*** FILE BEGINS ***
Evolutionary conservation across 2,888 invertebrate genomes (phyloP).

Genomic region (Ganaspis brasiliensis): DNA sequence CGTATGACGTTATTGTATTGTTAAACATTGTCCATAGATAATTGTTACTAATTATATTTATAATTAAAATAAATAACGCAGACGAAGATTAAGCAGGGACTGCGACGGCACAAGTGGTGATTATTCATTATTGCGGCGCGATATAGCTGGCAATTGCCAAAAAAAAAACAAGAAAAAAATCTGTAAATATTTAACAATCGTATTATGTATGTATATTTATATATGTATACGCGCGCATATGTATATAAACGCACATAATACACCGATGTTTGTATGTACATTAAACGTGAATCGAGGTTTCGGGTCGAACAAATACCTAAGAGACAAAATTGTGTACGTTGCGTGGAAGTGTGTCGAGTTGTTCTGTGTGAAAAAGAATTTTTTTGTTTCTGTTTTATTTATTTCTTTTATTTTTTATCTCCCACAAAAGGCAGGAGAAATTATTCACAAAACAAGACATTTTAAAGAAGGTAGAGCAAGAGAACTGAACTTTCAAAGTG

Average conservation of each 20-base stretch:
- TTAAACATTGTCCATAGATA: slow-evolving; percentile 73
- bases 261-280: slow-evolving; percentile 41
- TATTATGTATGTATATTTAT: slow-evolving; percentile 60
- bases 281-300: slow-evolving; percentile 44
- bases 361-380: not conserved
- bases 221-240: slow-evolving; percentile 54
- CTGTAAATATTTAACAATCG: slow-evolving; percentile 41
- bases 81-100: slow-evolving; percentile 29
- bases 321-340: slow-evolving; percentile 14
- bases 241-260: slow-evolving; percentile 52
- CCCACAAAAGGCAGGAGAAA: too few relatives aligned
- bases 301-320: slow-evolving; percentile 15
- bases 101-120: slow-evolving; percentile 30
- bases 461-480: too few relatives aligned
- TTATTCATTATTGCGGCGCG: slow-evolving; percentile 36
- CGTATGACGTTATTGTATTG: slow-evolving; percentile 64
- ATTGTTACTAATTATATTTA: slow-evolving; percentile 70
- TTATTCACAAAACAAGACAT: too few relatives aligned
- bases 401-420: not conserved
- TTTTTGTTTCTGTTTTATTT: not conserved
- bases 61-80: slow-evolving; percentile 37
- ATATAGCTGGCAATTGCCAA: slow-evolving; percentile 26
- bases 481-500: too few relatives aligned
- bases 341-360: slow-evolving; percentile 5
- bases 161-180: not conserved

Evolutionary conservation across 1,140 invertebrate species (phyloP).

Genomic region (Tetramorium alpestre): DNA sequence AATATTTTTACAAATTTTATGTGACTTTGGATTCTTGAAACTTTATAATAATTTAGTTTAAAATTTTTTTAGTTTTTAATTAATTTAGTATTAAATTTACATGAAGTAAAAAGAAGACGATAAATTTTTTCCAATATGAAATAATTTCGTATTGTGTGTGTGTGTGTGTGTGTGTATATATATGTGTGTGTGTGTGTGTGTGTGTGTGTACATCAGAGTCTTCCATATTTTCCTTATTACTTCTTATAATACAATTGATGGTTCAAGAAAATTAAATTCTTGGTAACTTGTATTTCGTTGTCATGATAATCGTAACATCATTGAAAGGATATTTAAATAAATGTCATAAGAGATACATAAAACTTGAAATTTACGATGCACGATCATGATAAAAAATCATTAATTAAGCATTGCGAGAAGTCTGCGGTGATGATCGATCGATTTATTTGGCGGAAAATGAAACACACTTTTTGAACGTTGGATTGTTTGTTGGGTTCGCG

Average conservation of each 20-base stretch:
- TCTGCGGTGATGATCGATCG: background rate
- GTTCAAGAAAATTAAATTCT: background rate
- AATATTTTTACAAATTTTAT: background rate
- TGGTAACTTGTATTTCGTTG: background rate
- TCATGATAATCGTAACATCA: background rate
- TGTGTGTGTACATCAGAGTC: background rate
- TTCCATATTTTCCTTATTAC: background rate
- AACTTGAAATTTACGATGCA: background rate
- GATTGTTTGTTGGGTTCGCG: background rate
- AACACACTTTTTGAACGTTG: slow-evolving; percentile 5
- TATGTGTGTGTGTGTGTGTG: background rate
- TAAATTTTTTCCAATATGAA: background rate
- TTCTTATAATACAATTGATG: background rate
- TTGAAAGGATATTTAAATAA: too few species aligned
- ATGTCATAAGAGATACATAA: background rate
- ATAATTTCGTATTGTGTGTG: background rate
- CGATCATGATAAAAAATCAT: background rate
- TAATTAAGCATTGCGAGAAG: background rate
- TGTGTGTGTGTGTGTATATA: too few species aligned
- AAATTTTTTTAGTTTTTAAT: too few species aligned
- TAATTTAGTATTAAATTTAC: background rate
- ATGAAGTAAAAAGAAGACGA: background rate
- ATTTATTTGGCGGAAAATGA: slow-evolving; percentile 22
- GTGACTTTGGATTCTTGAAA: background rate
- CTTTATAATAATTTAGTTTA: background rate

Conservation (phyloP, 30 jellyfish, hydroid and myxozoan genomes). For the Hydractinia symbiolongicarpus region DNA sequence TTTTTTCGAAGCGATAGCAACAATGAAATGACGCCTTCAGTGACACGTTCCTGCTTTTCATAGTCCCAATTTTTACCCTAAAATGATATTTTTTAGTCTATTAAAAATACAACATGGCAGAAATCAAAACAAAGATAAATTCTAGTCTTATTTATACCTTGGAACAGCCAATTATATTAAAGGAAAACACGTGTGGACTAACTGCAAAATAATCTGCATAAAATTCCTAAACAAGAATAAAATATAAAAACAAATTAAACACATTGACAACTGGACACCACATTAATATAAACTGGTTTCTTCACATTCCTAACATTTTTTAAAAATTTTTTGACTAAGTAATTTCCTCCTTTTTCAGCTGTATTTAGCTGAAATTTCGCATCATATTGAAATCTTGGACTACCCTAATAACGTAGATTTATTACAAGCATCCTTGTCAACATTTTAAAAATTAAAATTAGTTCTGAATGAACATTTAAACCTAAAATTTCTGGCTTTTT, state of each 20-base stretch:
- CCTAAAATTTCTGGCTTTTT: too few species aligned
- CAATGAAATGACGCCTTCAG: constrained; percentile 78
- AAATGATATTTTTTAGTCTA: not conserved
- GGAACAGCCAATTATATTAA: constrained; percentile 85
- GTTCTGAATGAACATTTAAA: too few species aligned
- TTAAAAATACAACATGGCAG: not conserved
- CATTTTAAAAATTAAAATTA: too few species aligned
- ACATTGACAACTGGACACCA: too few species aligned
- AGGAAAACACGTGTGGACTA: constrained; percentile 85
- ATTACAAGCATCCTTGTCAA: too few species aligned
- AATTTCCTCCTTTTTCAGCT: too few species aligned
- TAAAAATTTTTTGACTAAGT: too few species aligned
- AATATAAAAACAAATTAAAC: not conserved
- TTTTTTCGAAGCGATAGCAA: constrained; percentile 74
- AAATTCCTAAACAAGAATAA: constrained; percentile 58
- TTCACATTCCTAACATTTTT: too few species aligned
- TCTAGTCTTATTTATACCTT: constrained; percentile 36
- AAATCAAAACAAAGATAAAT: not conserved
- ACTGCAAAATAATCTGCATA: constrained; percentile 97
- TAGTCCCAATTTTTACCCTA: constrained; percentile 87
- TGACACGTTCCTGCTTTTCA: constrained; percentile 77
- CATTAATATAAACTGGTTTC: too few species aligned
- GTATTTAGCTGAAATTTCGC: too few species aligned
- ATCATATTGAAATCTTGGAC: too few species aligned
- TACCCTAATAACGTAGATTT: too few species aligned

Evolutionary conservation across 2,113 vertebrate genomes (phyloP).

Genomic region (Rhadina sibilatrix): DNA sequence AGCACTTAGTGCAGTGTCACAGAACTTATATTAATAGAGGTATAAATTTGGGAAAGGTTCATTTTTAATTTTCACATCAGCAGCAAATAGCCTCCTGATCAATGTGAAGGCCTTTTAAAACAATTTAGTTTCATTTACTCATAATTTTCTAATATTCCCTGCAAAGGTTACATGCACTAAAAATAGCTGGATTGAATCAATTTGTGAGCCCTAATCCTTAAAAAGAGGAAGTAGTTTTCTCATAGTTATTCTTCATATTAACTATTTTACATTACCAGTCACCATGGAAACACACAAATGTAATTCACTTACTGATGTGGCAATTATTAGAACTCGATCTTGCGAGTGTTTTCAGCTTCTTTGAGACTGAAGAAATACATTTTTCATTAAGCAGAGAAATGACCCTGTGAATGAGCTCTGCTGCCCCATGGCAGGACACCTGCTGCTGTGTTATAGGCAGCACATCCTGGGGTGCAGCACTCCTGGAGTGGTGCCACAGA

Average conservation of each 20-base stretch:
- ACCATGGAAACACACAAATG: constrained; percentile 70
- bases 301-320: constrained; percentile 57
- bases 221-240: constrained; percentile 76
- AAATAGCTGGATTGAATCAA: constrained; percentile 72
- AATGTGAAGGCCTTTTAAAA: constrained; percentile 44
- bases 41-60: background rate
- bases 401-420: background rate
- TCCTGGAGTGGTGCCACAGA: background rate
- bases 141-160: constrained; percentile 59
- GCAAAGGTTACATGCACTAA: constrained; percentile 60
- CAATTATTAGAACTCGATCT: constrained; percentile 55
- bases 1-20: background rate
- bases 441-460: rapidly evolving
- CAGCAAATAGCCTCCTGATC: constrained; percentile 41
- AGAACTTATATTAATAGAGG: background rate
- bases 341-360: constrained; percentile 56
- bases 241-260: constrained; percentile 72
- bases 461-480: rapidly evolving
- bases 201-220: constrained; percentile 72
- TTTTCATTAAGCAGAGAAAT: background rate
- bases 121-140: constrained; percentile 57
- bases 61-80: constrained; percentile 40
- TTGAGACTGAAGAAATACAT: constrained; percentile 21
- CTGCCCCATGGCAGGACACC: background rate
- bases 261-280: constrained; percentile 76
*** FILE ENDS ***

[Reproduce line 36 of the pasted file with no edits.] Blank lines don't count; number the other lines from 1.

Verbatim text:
- TCATGATAATCGTAACATCA: background rate